Read our full interview with goalkeeper Jason Mooney which appeared in last Saturday’s Oxford programme where he talks McDonalds, ironing and his early dislike of being a goalie.

Jason Mooney can list barman, labouring, McDonalds and washing cars on his CV – no wonder he loves being a footballer!

The Stanley keeper has gone the long way round to making it as a professional footballer and he admits, even then, he ended up being a goalie by accident.

Now however, he is getting regular games with the Reds, his confidence is sky high and he appreciates everything – even living with four team-mates who he has to ‘mother’.

“I have come into football through probably one of the hardest routes,” said the 26-year-old. “I have worked all my life since I was 14 in proper jobs as I didn’t get into football until I was 22.

“I worked labouring, washing cars and at McDonalds for a spell when I was playing amateur football in Northern Ireland. You would say I have had my fair share of normal jobs!

“Then I went for trials at goalkeeping weekend which my dad paid for and there were some English scouts there. I got picked up by Wycombe and asked to come for a trial which I did.”

It was while he was at Wycombe he got his job behind the bar at Adams Park.

“I was on a two-month trial at Wycombe, I wasn’t getting paid so I had to do something.

“To be fair I had just come out of a full-time job so doing a couple of shifts behind the bar a week was quite enjoyable!”

He didn’t make it at Wycombe and spells at Tranmere and York followed but he never got the chance to make a big impact.

“I did start to question myself at York last season and think I was perhaps not good enough for this league. But here I am a year later, playing regularly and doing well and I appreciate it massively as I know the other side of it.

“It is hard when you are training Monday to Friday and then just watching a game on Saturday, albeit sitting on the bench.

“Now I work hard Monday to Friday and I have a reason to do it, because I am playing on Saturday and I have got to implement everything I have learned in the week into the weekend’s games.”

However Mooney admits being a goalkeeping, despite his 6ft 9in frame, wasn’t his first choice position.

“I was centre midfield when I was younger. Then when I was about 10 I broke my leg and became fat! I was a kid, I was out for three months, I didn’t know nutrition and I just ate chocolate.

“I came back and then it was ‘chuck the big lad up front’ so I played centre forward and then, when I was about 16, the keeper in my team broke his arm.

“Everyone looked around at who was the tallest and it fell on me and from that point on I was in goal. I didn’t even like being a goalie until I was about 19!

“When I was in Ireland being a goalie in the amateur leagues was just about being between the sticks and stopping the goals going in.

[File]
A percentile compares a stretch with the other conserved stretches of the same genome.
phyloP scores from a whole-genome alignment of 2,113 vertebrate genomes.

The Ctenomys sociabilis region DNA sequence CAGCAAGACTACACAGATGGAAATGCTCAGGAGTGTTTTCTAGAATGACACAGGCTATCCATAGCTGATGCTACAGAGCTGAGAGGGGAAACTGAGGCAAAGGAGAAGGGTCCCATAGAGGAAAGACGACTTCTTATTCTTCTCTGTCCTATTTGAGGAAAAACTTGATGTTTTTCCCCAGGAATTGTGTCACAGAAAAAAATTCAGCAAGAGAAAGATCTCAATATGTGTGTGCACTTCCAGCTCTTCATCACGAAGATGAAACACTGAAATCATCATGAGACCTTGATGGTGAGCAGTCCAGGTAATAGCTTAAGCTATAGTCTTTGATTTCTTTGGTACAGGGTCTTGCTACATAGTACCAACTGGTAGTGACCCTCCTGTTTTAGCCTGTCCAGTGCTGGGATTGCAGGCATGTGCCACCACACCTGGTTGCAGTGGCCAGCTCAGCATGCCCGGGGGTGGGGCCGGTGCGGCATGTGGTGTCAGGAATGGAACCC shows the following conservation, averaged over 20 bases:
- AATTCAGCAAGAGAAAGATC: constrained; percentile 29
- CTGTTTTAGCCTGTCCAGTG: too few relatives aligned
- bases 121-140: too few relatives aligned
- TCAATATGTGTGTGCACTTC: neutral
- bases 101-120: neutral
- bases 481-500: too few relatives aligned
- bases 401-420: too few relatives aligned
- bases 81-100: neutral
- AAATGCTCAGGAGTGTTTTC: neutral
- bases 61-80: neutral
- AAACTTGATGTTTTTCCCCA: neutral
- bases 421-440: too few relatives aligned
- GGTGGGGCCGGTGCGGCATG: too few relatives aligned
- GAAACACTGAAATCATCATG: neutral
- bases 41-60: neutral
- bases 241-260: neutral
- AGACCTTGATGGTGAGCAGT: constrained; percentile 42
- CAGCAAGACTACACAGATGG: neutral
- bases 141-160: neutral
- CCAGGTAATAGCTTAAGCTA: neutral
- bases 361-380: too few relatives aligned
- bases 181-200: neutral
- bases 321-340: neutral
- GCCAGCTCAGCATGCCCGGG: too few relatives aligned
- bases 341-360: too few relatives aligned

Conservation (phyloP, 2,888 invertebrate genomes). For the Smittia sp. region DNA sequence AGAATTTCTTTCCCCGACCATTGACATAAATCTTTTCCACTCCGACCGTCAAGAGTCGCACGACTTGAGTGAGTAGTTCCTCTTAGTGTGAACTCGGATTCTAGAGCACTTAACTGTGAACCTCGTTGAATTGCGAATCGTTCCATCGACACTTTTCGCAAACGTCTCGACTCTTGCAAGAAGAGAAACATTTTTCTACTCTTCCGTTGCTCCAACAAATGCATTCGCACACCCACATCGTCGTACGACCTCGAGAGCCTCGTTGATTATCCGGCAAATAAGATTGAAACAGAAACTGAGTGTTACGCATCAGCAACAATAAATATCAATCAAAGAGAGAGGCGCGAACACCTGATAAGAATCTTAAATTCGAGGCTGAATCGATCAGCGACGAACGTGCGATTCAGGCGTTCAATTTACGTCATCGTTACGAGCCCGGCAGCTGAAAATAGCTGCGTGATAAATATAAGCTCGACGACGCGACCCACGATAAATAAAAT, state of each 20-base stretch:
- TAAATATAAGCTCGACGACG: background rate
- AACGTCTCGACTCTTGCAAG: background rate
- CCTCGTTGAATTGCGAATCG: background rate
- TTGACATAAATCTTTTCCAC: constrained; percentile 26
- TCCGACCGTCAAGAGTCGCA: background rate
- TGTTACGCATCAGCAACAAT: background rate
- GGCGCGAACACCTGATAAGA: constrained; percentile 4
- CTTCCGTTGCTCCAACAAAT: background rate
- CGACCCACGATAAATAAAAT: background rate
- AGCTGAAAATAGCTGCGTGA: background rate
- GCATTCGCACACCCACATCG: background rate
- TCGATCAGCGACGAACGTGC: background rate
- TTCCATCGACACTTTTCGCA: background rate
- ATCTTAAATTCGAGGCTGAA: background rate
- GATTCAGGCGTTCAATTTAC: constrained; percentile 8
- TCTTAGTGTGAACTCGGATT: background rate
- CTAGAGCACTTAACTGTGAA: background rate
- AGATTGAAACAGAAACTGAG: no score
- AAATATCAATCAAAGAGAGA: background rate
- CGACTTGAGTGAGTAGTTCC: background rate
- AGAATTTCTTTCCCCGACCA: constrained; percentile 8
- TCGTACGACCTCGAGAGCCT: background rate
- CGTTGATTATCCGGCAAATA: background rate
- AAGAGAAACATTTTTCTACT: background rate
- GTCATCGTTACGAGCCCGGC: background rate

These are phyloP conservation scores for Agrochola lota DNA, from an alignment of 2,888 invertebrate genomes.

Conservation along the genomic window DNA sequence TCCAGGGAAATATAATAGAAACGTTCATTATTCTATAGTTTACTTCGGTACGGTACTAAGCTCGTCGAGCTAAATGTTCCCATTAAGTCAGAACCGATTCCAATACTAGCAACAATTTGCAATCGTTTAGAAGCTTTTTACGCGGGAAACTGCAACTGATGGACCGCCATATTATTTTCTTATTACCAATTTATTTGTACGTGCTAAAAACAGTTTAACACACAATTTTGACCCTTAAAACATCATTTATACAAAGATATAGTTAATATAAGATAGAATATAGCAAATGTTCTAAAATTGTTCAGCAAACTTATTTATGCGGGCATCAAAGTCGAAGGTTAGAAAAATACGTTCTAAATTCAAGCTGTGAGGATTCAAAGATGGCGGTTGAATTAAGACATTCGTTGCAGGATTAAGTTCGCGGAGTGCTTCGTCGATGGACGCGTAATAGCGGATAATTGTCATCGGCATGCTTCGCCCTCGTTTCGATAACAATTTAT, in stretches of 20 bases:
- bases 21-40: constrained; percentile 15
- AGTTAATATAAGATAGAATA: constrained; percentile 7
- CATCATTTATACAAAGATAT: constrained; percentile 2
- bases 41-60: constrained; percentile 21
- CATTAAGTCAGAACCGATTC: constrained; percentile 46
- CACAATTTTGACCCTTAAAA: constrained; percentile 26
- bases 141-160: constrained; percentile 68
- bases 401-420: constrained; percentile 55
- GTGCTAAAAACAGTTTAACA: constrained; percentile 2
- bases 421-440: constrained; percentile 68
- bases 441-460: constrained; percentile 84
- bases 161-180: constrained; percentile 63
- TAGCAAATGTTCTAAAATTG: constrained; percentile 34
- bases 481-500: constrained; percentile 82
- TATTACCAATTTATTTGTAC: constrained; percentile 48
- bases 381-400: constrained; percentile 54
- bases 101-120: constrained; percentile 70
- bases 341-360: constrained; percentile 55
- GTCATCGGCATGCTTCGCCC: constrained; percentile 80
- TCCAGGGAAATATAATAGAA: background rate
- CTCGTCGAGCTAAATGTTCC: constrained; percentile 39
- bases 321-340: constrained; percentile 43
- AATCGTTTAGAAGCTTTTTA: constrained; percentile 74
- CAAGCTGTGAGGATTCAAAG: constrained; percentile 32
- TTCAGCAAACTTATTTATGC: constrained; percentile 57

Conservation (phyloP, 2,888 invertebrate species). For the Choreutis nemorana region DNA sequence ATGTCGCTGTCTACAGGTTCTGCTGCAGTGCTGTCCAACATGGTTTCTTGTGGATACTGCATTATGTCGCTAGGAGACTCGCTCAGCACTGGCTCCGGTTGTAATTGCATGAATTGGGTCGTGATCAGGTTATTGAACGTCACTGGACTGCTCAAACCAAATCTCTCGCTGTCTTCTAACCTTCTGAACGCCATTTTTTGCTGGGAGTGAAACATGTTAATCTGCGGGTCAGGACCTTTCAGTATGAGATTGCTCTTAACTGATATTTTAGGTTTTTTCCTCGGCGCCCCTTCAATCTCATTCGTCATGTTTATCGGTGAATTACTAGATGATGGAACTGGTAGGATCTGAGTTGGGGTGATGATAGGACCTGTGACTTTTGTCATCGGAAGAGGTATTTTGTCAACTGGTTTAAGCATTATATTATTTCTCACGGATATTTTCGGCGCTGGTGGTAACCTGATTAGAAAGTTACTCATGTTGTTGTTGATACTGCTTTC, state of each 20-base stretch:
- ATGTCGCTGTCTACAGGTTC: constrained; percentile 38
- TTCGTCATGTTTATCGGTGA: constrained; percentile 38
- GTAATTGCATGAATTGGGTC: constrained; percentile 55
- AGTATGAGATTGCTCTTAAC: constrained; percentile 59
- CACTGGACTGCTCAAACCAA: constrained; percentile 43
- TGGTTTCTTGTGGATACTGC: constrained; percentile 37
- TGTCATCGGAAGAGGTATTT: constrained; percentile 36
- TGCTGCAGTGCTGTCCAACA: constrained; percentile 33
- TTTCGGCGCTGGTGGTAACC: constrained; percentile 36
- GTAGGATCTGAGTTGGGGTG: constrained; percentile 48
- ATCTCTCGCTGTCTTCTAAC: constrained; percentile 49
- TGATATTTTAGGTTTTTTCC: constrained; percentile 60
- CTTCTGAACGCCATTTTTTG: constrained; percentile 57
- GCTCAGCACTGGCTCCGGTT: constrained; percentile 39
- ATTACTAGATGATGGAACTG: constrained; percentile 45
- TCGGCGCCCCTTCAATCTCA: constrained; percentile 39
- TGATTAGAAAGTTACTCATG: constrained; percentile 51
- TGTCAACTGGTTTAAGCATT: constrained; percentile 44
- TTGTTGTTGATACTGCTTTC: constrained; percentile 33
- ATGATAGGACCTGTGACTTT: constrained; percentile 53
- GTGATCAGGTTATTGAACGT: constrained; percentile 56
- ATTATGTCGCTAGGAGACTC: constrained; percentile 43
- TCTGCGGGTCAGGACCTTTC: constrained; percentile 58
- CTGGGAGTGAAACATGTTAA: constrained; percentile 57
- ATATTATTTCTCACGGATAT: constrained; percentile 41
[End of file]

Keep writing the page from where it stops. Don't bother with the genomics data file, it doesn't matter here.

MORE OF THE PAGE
“When I came over to England I realised there was so much more to it. I appreciate it a lot more as it’s more technical and there is a lot more technique involved. It’s my brain that hurts after 90 minutes with all the thinking!”

And his work doesn’t stop there as he shares a house in Accrington with fellow stopper Ross Etheridge as well as team-mates Shay McCartan, Matt Crooks and Josh Windass.

“I do have to look after them. Crooksy couldn’t use the tin opener the other day, we have a log burning fire and it’s up to me to deal with that and I have had to iron Shay’s T-shirt.

“Fortunately we do get on well. There is a bit of tension at times – it is a bit like living in the ‘Big Brother’ house!”

Mooney seems easy going but he is dedicated to his job and is happy to have found a ‘home’ at Accrington.

“I guess a lot of the players here have a point to prove – we all have a hunger, especially in defence. Tom Davies didn’t get a game for Fleetwood so he has a point to prove, I want to  improve, Matty Pearson is another without a lot of league games under his belt and we have all gelled around Dean Winnard who is the experienced head in defence.

“As a team, we know that Accrington are written off every season and we are all out to prove everyone wrong. So far we haven’t played anyone who have been better than us on the day.

“It is a case of so far, so good and I am feeling better every game. I am listening to what the goalkeeping coach Billy Stewart tells me and working on that and then the gaffer is telling me different things to work on as well and I am doing that.

“I am technically not better than a lot of goalkeepers but I am willing to work hard to maintain my standards in a game and I feel like I am improving every match.

“I did look at the number of goals Accrington conceded last season, only after I signed mind you, and it was a lot so my first task is to beat that and keep as many clean sheets as possible. Strikers like their goals, goalkeepers like their clean sheets. This is a good job!”